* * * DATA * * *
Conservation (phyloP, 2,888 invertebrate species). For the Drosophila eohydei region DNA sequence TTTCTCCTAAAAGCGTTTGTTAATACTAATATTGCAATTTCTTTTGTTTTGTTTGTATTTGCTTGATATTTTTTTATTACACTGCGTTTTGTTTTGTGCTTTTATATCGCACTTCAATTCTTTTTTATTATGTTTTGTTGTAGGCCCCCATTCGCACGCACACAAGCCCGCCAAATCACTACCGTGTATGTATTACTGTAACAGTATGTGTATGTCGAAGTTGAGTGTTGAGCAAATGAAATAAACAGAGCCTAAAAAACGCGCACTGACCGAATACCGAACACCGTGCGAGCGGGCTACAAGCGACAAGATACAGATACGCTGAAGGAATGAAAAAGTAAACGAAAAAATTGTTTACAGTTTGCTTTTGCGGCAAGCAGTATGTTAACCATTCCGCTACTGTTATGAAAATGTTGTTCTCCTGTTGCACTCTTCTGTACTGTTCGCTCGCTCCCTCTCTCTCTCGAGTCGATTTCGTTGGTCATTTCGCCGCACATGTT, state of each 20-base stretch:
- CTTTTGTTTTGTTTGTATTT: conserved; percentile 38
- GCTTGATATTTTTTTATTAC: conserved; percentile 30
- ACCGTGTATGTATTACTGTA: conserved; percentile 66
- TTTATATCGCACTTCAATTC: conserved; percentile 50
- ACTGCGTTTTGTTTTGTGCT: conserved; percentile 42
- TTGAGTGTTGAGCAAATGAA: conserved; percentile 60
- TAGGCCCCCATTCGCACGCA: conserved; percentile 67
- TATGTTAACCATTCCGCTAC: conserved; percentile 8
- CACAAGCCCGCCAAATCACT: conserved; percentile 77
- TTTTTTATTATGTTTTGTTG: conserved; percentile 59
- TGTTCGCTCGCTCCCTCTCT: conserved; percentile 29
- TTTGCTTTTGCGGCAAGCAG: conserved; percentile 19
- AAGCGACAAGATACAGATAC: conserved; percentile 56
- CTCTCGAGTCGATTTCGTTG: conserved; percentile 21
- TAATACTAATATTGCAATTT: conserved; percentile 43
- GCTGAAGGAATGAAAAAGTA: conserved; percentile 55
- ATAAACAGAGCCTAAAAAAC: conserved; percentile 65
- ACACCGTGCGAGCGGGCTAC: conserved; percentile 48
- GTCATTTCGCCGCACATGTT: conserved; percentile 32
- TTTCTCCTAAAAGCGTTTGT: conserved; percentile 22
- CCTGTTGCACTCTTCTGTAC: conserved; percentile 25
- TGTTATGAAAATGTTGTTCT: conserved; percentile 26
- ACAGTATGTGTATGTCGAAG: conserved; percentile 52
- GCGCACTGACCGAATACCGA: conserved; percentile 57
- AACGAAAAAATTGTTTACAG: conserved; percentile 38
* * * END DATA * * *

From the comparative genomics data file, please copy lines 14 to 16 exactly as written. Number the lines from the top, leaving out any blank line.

- AAGCGACAAGATACAGATAC: conserved; percentile 56
- CTCTCGAGTCGATTTCGTTG: conserved; percentile 21
- TAATACTAATATTGCAATTT: conserved; percentile 43